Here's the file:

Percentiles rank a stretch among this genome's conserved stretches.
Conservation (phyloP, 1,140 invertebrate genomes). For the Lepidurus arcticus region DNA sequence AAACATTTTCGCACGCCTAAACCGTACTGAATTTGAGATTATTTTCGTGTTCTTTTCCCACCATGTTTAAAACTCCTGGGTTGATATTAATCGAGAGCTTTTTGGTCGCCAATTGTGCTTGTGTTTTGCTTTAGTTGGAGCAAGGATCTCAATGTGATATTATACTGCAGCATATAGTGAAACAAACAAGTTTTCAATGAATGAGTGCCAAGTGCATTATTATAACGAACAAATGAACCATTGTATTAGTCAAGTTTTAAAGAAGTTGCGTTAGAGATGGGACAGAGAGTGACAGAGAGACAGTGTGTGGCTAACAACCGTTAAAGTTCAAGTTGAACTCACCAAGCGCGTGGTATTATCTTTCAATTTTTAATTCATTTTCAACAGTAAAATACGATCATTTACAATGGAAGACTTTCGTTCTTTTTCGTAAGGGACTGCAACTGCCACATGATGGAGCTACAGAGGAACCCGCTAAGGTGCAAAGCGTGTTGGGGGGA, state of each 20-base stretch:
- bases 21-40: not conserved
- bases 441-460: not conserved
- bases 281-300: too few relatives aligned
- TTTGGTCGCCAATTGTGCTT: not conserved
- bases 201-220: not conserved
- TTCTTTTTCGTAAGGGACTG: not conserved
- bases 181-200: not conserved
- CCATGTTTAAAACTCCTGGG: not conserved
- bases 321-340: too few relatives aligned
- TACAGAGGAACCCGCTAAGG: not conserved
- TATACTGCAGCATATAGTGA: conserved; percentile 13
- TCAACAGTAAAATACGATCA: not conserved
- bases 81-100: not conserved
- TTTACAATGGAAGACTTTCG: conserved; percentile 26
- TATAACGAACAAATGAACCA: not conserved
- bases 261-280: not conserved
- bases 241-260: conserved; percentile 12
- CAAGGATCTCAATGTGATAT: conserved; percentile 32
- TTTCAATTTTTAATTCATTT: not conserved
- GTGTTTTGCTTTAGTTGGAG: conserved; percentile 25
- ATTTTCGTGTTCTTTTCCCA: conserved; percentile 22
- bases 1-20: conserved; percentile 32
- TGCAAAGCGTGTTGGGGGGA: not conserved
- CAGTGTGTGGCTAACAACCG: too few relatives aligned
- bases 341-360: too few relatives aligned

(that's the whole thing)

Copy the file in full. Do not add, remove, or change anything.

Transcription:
Percentiles rank a stretch among this genome's conserved stretches.
Conservation (phyloP, 1,140 invertebrate genomes). For the Lepidurus arcticus region DNA sequence AAACATTTTCGCACGCCTAAACCGTACTGAATTTGAGATTATTTTCGTGTTCTTTTCCCACCATGTTTAAAACTCCTGGGTTGATATTAATCGAGAGCTTTTTGGTCGCCAATTGTGCTTGTGTTTTGCTTTAGTTGGAGCAAGGATCTCAATGTGATATTATACTGCAGCATATAGTGAAACAAACAAGTTTTCAATGAATGAGTGCCAAGTGCATTATTATAACGAACAAATGAACCATTGTATTAGTCAAGTTTTAAAGAAGTTGCGTTAGAGATGGGACAGAGAGTGACAGAGAGACAGTGTGTGGCTAACAACCGTTAAAGTTCAAGTTGAACTCACCAAGCGCGTGGTATTATCTTTCAATTTTTAATTCATTTTCAACAGTAAAATACGATCATTTACAATGGAAGACTTTCGTTCTTTTTCGTAAGGGACTGCAACTGCCACATGATGGAGCTACAGAGGAACCCGCTAAGGTGCAAAGCGTGTTGGGGGGA, state of each 20-base stretch:
- bases 21-40: not conserved
- bases 441-460: not conserved
- bases 281-300: too few relatives aligned
- TTTGGTCGCCAATTGTGCTT: not conserved
- bases 201-220: not conserved
- TTCTTTTTCGTAAGGGACTG: not conserved
- bases 181-200: not conserved
- CCATGTTTAAAACTCCTGGG: not conserved
- bases 321-340: too few relatives aligned
- TACAGAGGAACCCGCTAAGG: not conserved
- TATACTGCAGCATATAGTGA: conserved; percentile 13
- TCAACAGTAAAATACGATCA: not conserved
- bases 81-100: not conserved
- TTTACAATGGAAGACTTTCG: conserved; percentile 26
- TATAACGAACAAATGAACCA: not conserved
- bases 261-280: not conserved
- bases 241-260: conserved; percentile 12
- CAAGGATCTCAATGTGATAT: conserved; percentile 32
- TTTCAATTTTTAATTCATTT: not conserved
- GTGTTTTGCTTTAGTTGGAG: conserved; percentile 25
- ATTTTCGTGTTCTTTTCCCA: conserved; percentile 22
- bases 1-20: conserved; percentile 32
- TGCAAAGCGTGTTGGGGGGA: not conserved
- CAGTGTGTGGCTAACAACCG: too few relatives aligned
- bases 341-360: too few relatives aligned